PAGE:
If you want healthy-looking, radiant skin, exfoliating should be in your skincare repertoire. But there are now a few different ways to get rid of dead skin cells and give that glow! If you have sensitive skin, sticking with a gentle creamy base like Radiance Face Scrubis best.
However there are two other forms of exfoliation, called acids that can make sifting through the plethora of options feel more like a daunting task than a fun trip to the skin care aisle. There are AHAs and BHAs, and while neither acid is better than the other, they target different needs and skin types. Plus, many exfoliants combine both ingredients, allowing you to tackle multiple skin concerns at once (more on that later).
True, our skin goes through a natural exfoliating process daily, but with a lack of sun protection and age, that process of shedding tends to slow down—or end altogether. So, a little help from some exfoliating products is often needed for that dewy complexion. Knowing exactly what these exfoliating acids are, how they differ, and exactly what their glow-worthy benefits are can help you attain the skin of your dreams!
Although BAO doesn’t offer products with these ingredients (just yet-coming soon!) I have created this easy-to-follow guide to figure out the differences between AHA and BHA and how to choose the right option for your skin.
What Are AHAs?
AHA stands for alpha-hydoxy acid. AHAs are derived from sugar cane or other plant sources, which is why they are often referred to as fruit acids. Among AHAs is glycolic acid, which is the smallest of the AHAs. It’s derived from sugar cane, and is the most widely used type in skincare products. AHAs are generally recommended for normal to dry, sun-damaged skin, thanks to their ability to enhance natural moisturising factors within the skin.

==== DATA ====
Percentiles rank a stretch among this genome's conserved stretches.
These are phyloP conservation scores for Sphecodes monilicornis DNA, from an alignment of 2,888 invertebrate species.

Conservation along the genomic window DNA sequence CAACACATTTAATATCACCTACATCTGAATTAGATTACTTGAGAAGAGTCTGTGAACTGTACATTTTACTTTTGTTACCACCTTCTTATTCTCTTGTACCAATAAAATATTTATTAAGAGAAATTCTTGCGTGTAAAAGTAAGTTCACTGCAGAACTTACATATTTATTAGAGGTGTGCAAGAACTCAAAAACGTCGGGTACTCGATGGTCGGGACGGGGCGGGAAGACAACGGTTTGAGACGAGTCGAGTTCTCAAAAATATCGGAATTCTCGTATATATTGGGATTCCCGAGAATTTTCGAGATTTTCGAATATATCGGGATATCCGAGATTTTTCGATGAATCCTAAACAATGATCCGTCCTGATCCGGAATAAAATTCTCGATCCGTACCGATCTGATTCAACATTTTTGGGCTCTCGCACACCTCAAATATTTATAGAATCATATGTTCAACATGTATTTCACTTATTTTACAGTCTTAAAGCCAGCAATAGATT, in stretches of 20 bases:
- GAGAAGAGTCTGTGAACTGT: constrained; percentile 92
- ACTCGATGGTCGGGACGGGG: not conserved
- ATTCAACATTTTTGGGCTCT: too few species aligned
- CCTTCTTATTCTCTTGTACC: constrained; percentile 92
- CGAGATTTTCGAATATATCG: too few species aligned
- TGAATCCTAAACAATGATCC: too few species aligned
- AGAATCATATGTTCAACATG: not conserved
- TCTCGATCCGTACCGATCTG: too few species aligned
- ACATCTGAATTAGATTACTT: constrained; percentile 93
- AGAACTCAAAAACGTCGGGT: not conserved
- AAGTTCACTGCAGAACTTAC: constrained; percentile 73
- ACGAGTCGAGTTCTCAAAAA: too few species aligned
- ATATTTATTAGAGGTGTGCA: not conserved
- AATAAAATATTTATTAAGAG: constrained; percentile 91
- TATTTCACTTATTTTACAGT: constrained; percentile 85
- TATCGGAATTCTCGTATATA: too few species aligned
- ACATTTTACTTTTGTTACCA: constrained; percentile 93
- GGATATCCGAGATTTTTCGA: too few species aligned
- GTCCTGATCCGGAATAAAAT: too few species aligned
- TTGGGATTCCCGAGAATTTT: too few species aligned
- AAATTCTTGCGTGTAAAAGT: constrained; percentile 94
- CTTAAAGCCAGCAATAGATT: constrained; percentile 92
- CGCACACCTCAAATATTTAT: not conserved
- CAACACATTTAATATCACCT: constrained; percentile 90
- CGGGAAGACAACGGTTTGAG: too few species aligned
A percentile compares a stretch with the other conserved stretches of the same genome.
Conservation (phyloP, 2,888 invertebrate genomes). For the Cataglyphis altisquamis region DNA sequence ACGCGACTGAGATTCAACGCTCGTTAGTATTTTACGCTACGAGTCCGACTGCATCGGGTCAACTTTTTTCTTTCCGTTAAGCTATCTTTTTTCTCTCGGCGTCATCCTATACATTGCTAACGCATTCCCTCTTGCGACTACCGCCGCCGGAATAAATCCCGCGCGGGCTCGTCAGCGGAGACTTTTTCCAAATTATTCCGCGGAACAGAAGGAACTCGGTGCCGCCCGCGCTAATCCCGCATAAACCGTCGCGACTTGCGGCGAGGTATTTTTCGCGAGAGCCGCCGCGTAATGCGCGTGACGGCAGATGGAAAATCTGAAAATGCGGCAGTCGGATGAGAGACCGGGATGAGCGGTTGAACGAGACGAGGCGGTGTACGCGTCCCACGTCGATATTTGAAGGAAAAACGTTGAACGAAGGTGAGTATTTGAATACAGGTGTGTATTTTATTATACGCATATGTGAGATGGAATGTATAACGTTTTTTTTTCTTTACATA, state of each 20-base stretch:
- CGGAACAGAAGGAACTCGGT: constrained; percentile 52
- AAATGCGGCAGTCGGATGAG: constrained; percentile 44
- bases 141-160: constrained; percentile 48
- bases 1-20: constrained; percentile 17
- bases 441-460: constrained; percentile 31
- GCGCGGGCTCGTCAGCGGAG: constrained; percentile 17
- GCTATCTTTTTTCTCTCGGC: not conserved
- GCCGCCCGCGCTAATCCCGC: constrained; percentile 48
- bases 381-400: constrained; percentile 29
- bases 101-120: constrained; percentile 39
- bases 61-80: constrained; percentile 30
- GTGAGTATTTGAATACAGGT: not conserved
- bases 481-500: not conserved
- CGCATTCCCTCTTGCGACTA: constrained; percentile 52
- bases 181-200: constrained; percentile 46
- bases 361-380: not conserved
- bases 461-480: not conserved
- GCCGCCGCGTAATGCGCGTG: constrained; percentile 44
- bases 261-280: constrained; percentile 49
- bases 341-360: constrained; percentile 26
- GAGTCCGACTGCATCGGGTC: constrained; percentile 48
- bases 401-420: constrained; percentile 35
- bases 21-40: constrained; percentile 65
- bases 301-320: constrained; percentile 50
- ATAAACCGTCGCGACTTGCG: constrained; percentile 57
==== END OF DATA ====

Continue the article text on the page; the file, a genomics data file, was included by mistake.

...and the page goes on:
The Benefits of AHAs
AHAs have many skin benefits. Firstly, they target all areas of the skin. AHAs benefit both the outer layer of the skin (epidermis) and the deep layer (the dermis). AHAs have an exfoliative effect, increasing the shedding of dead skin cells retained at the surface, therefore revealing fresh skin cells.
AHAs also help stimulate collagen production, making it ideal for those wanting to reduce the appearance of fine lines. AHAs do this both by increasing collagen synthesis by fibroblasts (the collagen-producing cells in the skin), and by decreasing degradation of the existing dermal matrix.
What Are BHAs?
BHA stands for beta-hydroxy acid, a very popular ingredient for getting rid of acne and it’s called salicylic acid. Yep, that's a BHA. BHAs are organic carboxylic acids that work on skin’s surface and deep inside the pore. They are oil-soluble, so usually better for normal to oily skin that are prone to bumps, clogs, blemishes, and enlarged pores.
The Benefits of BHAs
If you have sensitive skin, including those prone to redness or rosacea, the BHA will be your preferred choice. Salicylic acid (SA) is fat-soluble, so it’s good on oily skin and gives it an enhanced ability to penetrate pores. These features explain why SA is used in a lot of OTC acne products.
How to Choose AHA vs. BHA
When choosing between AHA and BHA, it comes down to the way in which you want the products to work along with your skin concerns. If your issues are deeper, like cystic acne or just acne in general, you'll want to use either BHA or an AHA/BHA combination, as it will likely be able to better penetrate the issue.
For an issue like dry skin, however, AHA is your best bet. An AHA/BHA combo might work depending on your skin type, but when your goal is to exfoliate just the top layer of your skin, you should be using an AHA. However be mindful that AHAs and BHAs are strong humectants that have a peeling effect and can cause the skin to dry out if overused. For this reason, they should be used when you want your skin to glow a few times a week as opposed to every day.
How to Combine AHAs and BHAs
Many products make use of both AHAs and BHAs, though they can cause skin irritation if doses are too high. Bottom line, if your skin requires a little more TLC (think stubborn pores, deep-set wrinkles, or rough bumps), you could do well with a combo.
If in doubt, or you are still unsure always contact the brand or visit a dermatologist for specialist advice.